Kids also need to find their identity in the group.
If you haven’t already, find what role your teen feels best about themselves in and let them do it.
This is difficult for me because my son’s thing is fixing stuff and I’m a bit neurotic. I’ve had to force myself to stop worrying that he’ll break things and just accept that it’s bound to happen and that it’s an acceptable risk.
I’ve had to let go of fixing certain things myself. And I often have to endure a string of commands about how to fix my phone… fixes I’ve already tried. Which means I also endure unending insinuations of being an idiot.
But being our fix it guy and our homemade ice cream guru and our navigator cements his role in our community and helps him know he belongs.
Whatever attitudes come your way, whatever accusations, whatever blaming or complaining, keep your poise. Later, when everyone is calm, you can revisit any mishaps if you really need to. (And we don’t always need to.)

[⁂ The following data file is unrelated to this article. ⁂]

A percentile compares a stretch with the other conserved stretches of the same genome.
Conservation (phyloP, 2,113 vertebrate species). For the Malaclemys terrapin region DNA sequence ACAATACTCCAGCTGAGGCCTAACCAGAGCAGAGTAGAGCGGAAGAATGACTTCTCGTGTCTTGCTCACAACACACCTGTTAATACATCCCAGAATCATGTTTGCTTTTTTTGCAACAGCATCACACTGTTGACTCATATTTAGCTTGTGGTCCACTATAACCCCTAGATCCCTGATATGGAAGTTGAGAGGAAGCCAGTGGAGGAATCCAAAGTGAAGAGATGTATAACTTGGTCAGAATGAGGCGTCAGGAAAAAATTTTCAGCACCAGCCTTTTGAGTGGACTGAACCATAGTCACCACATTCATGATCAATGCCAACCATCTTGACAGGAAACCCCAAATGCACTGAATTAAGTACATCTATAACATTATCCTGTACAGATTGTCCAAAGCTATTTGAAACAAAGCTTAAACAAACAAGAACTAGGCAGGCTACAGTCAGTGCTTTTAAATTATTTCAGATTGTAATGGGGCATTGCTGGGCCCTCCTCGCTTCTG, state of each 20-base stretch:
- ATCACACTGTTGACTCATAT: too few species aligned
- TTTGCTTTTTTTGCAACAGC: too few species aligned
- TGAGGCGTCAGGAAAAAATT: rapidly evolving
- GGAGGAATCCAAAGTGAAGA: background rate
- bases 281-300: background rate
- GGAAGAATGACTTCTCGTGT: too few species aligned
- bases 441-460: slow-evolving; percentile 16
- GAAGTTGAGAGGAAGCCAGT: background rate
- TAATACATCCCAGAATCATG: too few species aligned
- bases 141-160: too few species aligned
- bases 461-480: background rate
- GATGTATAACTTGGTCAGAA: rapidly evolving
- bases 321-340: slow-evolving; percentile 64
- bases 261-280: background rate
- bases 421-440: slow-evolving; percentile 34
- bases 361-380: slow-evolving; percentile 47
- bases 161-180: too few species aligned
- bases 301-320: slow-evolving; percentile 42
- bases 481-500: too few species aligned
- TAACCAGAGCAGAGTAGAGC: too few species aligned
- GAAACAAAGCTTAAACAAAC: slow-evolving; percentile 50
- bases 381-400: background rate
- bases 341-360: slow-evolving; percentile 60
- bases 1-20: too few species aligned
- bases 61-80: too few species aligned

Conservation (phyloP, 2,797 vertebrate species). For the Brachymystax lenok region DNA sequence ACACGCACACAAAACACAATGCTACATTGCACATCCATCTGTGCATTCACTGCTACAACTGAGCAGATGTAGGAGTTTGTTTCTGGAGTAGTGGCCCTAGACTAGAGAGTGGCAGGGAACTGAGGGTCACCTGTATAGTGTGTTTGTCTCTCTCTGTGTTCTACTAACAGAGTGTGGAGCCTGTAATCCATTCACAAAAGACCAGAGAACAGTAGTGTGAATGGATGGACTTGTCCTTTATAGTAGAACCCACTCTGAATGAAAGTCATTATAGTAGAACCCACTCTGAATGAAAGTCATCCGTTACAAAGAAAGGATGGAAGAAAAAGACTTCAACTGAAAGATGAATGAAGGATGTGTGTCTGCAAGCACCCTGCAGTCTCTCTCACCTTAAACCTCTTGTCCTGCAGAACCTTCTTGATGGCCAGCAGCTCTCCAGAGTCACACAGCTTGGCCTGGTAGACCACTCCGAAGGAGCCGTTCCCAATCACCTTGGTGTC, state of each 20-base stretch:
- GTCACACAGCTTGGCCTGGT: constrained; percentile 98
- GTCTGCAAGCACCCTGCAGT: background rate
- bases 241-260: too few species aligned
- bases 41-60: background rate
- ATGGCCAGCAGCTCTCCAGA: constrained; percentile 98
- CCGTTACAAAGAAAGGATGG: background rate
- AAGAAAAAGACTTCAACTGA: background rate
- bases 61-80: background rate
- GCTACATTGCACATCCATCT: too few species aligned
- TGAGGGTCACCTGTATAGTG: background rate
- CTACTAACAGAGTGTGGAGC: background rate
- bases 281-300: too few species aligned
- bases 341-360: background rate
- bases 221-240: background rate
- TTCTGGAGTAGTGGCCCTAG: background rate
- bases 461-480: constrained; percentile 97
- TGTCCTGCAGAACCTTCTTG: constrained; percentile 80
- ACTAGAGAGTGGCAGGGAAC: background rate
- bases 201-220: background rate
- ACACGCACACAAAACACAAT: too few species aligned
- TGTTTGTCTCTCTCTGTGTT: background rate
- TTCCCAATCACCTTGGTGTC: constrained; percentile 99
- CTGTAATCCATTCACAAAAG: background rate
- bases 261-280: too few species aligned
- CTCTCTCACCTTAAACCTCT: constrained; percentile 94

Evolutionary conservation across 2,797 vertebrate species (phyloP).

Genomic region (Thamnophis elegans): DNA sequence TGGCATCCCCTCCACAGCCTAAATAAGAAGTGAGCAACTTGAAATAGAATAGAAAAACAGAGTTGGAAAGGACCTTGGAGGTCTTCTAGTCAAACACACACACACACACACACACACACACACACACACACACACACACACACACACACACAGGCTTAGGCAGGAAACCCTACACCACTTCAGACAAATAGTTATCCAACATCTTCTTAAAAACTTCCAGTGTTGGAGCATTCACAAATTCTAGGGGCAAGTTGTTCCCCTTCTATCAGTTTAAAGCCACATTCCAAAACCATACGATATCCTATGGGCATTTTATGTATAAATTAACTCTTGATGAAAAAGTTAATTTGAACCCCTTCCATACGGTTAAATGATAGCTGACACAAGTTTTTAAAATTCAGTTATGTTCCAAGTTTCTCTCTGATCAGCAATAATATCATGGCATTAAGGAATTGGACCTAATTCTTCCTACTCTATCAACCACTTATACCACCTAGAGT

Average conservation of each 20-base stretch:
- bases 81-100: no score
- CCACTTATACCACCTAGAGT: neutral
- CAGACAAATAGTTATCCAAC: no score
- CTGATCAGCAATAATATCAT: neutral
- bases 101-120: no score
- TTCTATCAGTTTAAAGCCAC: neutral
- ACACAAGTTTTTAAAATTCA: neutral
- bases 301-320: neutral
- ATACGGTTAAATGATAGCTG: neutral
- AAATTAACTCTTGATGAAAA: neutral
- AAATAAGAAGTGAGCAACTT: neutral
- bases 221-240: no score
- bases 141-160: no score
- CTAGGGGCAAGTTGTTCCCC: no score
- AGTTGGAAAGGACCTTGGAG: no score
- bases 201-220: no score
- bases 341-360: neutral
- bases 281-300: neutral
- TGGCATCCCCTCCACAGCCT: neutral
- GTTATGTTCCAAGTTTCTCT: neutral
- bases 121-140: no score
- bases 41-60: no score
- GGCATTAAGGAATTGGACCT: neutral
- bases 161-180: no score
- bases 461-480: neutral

Staying steady makes your kids feel safe in their relationship with you and in the world. It also prevents you from being the cause of unnecessary provocation and escalation.
This is hard, but embracing the seven mindsets helps. As does a glass of wine at the end of the day.
5 More Practices for Big Connection
Now that you have some ideas connecting day in and day out, here are a few specific practices to get you started. (Or keep you going if you’re already well on your way.)